JenREES 3/26/23

Happy Spring! Special thank you to all who helped make the Seward County Ag Banquet so successful! It’s a very special night celebrating agriculture, the farm family, farm business, and scholarship award winners! For this week’s column, I’ll share on a number of different resources.

Preliminary farm real estate numbers were released last week at: All Center for Ag Profitability webinars can be found at: Last week’s Virtual Landlord/Tenant Cash Rent workshop for Eastern and Western NE should be posted soon on that site.

Soil Temperatures can be found at: This is helpful for knowing when to plant vegetables, when to plant crops, and what the soil temp is when applying fertilizer to fields. It’s also helpful for homeowners to wait to apply crabgrass preventer for lawns until soil temps are at least 50-55F for 5-7 days straight.

CropWatch at is still our one-stop shop for all crop-related information from Nebraska Extension. In case you missed it, this week’s edition covered a number of nutrient-management related topics including a comparison showing the importance of residual soil nitrogen and the dollar savings for this year’s crop and calculating the value of nutrients in manure for crop fields.

On-Farm Research Results Book: PDF version can be viewed at: Different protocols can be viewed at: You can also contact your local Extension educator directly to develop protocols that fit your needs.  

Vegetable Planting Guide for the area can be found at:

Gardening Workshop: Sarah Browning, Extension Educator, did a fabulous job at the Project Grow gardening workshop several weeks ago. Whether you were able to attend or not, the full slide presentation is posted at: If you’re interested in gardening but don’t have room at your home, there is a community garden with Project Grow; please contact the UBBNRD if you’re interested in learning more.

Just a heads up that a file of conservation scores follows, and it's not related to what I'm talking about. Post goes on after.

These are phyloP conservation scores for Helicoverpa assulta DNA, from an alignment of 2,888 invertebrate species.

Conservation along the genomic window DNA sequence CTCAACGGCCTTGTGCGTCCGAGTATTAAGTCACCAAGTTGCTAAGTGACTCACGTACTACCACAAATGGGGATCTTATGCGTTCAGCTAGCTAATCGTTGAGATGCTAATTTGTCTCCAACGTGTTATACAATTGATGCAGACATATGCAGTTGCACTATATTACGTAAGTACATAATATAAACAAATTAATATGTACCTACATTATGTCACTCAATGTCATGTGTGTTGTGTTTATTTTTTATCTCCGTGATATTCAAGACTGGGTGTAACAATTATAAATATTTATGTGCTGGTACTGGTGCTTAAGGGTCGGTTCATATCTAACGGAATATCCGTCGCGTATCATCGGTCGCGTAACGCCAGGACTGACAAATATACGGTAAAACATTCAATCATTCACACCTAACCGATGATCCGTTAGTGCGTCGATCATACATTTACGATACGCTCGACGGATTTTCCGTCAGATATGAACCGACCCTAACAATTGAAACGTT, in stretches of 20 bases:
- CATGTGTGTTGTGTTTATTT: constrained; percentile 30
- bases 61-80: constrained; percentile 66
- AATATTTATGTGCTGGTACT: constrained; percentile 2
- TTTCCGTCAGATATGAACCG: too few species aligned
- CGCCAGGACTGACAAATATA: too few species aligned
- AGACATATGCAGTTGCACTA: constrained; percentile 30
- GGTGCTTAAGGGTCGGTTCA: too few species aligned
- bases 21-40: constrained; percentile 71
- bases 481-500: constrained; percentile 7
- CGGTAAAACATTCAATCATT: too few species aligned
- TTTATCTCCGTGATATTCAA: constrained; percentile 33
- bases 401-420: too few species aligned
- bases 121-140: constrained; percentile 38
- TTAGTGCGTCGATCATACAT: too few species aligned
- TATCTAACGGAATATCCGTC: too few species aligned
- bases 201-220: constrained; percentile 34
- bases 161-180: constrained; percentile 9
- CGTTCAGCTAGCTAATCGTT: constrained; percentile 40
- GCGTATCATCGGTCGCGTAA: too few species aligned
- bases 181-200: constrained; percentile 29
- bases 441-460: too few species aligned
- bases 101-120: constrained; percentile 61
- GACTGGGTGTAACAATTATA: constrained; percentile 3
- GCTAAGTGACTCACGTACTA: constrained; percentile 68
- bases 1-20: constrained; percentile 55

Lawn Calendars:

Lawn Care: Kelly Feehan shares, “Lawn care that can be done in March or early April, once conditions allow, is removal of debris that collected over winter, raking leaves that were not removed last fall, and mowing. However, wait to mow until after turfgrass has started to grow. Some people mow dormant turf very low in hopes of stimulating growth. It is best to allow turfgrass to come out of dormancy on its own. If new growth has not started, there is no need to mow. Low mowing is usually not good for lawns. Ideally, leave turfgrass the same height all season. For Kentucky bluegrass and tall fescue, this is about three to three and a half inches. If you wish to mow low in spring, do not mow any lower than 2.5 inches. With some snow cover this year, vole damage may be seen. This damage appears as two-inch wide tracks in lawns where grass has been chewed close to the ground. These areas fill in once new growth begins and are not a concern.” Overseeding of thin turf areas can also be done now.

About jenreesources

I'm the Crops and Water Extension Educator for York and Seward counties in Nebraska with a focus in irrigated crop production and plant pathology.

Posted on March 26, 2023, in Uncategorized. Bookmark the permalink. Leave a comment.

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